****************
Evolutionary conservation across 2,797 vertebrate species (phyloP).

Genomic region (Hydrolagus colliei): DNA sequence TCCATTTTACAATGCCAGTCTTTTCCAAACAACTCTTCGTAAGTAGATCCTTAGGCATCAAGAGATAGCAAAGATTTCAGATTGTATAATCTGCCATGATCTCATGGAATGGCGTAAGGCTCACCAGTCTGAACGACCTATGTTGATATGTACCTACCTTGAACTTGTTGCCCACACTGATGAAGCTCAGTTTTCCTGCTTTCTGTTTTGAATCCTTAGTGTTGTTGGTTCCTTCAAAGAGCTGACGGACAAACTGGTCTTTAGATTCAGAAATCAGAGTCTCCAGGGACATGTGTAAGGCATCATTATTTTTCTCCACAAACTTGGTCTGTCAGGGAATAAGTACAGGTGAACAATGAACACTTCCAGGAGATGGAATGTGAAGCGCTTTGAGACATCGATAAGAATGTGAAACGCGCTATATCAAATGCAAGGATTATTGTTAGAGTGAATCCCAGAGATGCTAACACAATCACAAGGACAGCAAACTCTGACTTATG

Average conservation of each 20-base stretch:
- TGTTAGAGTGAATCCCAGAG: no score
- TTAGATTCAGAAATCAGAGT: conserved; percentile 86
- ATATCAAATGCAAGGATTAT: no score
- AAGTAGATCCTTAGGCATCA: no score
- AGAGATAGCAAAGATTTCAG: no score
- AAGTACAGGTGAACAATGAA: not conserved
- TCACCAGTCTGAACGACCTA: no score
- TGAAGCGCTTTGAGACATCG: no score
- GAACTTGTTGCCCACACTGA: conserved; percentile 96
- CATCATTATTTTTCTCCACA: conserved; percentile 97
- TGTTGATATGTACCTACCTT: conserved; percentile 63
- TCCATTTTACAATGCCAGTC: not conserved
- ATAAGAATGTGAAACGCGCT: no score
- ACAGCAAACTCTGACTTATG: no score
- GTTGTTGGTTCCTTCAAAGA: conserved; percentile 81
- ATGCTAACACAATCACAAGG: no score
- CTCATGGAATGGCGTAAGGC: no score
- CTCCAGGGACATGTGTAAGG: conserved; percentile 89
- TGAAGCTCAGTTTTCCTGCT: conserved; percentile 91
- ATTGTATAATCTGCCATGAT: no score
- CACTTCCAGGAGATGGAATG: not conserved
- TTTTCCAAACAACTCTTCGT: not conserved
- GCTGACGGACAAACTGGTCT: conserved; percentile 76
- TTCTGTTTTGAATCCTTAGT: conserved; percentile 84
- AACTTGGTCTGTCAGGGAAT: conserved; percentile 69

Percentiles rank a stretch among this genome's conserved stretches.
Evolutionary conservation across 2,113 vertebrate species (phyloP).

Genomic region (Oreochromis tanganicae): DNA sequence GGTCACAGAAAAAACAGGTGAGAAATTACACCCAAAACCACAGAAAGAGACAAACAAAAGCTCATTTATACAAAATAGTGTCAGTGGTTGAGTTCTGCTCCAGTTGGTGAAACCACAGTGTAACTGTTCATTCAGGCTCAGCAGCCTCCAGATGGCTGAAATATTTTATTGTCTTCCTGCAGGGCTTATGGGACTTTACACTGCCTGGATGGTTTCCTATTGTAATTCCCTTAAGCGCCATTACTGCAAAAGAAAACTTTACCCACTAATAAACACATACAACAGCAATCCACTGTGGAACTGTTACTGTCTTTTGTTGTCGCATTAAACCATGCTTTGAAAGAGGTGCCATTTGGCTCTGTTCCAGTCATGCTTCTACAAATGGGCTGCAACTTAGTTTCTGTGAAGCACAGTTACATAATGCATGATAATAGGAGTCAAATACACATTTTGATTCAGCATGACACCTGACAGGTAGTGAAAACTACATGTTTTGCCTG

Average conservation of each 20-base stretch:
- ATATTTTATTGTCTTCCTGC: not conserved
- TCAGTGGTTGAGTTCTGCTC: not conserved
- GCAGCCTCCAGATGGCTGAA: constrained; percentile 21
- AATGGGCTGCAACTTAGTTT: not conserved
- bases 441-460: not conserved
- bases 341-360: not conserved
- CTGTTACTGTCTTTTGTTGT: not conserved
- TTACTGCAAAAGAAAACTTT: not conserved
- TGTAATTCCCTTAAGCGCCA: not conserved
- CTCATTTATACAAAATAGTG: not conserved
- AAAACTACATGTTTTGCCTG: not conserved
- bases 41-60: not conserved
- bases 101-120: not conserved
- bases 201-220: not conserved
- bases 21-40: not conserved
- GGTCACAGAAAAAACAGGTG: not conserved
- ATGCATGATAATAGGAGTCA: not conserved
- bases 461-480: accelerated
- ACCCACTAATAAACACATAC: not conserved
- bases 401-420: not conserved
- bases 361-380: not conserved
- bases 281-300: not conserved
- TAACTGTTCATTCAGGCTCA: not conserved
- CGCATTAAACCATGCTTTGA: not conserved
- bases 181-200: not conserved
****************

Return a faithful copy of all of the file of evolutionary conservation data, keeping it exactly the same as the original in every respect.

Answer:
Evolutionary conservation across 2,797 vertebrate species (phyloP).

Genomic region (Hydrolagus colliei): DNA sequence TCCATTTTACAATGCCAGTCTTTTCCAAACAACTCTTCGTAAGTAGATCCTTAGGCATCAAGAGATAGCAAAGATTTCAGATTGTATAATCTGCCATGATCTCATGGAATGGCGTAAGGCTCACCAGTCTGAACGACCTATGTTGATATGTACCTACCTTGAACTTGTTGCCCACACTGATGAAGCTCAGTTTTCCTGCTTTCTGTTTTGAATCCTTAGTGTTGTTGGTTCCTTCAAAGAGCTGACGGACAAACTGGTCTTTAGATTCAGAAATCAGAGTCTCCAGGGACATGTGTAAGGCATCATTATTTTTCTCCACAAACTTGGTCTGTCAGGGAATAAGTACAGGTGAACAATGAACACTTCCAGGAGATGGAATGTGAAGCGCTTTGAGACATCGATAAGAATGTGAAACGCGCTATATCAAATGCAAGGATTATTGTTAGAGTGAATCCCAGAGATGCTAACACAATCACAAGGACAGCAAACTCTGACTTATG

Average conservation of each 20-base stretch:
- TGTTAGAGTGAATCCCAGAG: no score
- TTAGATTCAGAAATCAGAGT: conserved; percentile 86
- ATATCAAATGCAAGGATTAT: no score
- AAGTAGATCCTTAGGCATCA: no score
- AGAGATAGCAAAGATTTCAG: no score
- AAGTACAGGTGAACAATGAA: not conserved
- TCACCAGTCTGAACGACCTA: no score
- TGAAGCGCTTTGAGACATCG: no score
- GAACTTGTTGCCCACACTGA: conserved; percentile 96
- CATCATTATTTTTCTCCACA: conserved; percentile 97
- TGTTGATATGTACCTACCTT: conserved; percentile 63
- TCCATTTTACAATGCCAGTC: not conserved
- ATAAGAATGTGAAACGCGCT: no score
- ACAGCAAACTCTGACTTATG: no score
- GTTGTTGGTTCCTTCAAAGA: conserved; percentile 81
- ATGCTAACACAATCACAAGG: no score
- CTCATGGAATGGCGTAAGGC: no score
- CTCCAGGGACATGTGTAAGG: conserved; percentile 89
- TGAAGCTCAGTTTTCCTGCT: conserved; percentile 91
- ATTGTATAATCTGCCATGAT: no score
- CACTTCCAGGAGATGGAATG: not conserved
- TTTTCCAAACAACTCTTCGT: not conserved
- GCTGACGGACAAACTGGTCT: conserved; percentile 76
- TTCTGTTTTGAATCCTTAGT: conserved; percentile 84
- AACTTGGTCTGTCAGGGAAT: conserved; percentile 69

Percentiles rank a stretch among this genome's conserved stretches.
Evolutionary conservation across 2,113 vertebrate species (phyloP).

Genomic region (Oreochromis tanganicae): DNA sequence GGTCACAGAAAAAACAGGTGAGAAATTACACCCAAAACCACAGAAAGAGACAAACAAAAGCTCATTTATACAAAATAGTGTCAGTGGTTGAGTTCTGCTCCAGTTGGTGAAACCACAGTGTAACTGTTCATTCAGGCTCAGCAGCCTCCAGATGGCTGAAATATTTTATTGTCTTCCTGCAGGGCTTATGGGACTTTACACTGCCTGGATGGTTTCCTATTGTAATTCCCTTAAGCGCCATTACTGCAAAAGAAAACTTTACCCACTAATAAACACATACAACAGCAATCCACTGTGGAACTGTTACTGTCTTTTGTTGTCGCATTAAACCATGCTTTGAAAGAGGTGCCATTTGGCTCTGTTCCAGTCATGCTTCTACAAATGGGCTGCAACTTAGTTTCTGTGAAGCACAGTTACATAATGCATGATAATAGGAGTCAAATACACATTTTGATTCAGCATGACACCTGACAGGTAGTGAAAACTACATGTTTTGCCTG

Average conservation of each 20-base stretch:
- ATATTTTATTGTCTTCCTGC: not conserved
- TCAGTGGTTGAGTTCTGCTC: not conserved
- GCAGCCTCCAGATGGCTGAA: constrained; percentile 21
- AATGGGCTGCAACTTAGTTT: not conserved
- bases 441-460: not conserved
- bases 341-360: not conserved
- CTGTTACTGTCTTTTGTTGT: not conserved
- TTACTGCAAAAGAAAACTTT: not conserved
- TGTAATTCCCTTAAGCGCCA: not conserved
- CTCATTTATACAAAATAGTG: not conserved
- AAAACTACATGTTTTGCCTG: not conserved
- bases 41-60: not conserved
- bases 101-120: not conserved
- bases 201-220: not conserved
- bases 21-40: not conserved
- GGTCACAGAAAAAACAGGTG: not conserved
- ATGCATGATAATAGGAGTCA: not conserved
- bases 461-480: accelerated
- ACCCACTAATAAACACATAC: not conserved
- bases 401-420: not conserved
- bases 361-380: not conserved
- bases 281-300: not conserved
- TAACTGTTCATTCAGGCTCA: not conserved
- CGCATTAAACCATGCTTTGA: not conserved
- bases 181-200: not conserved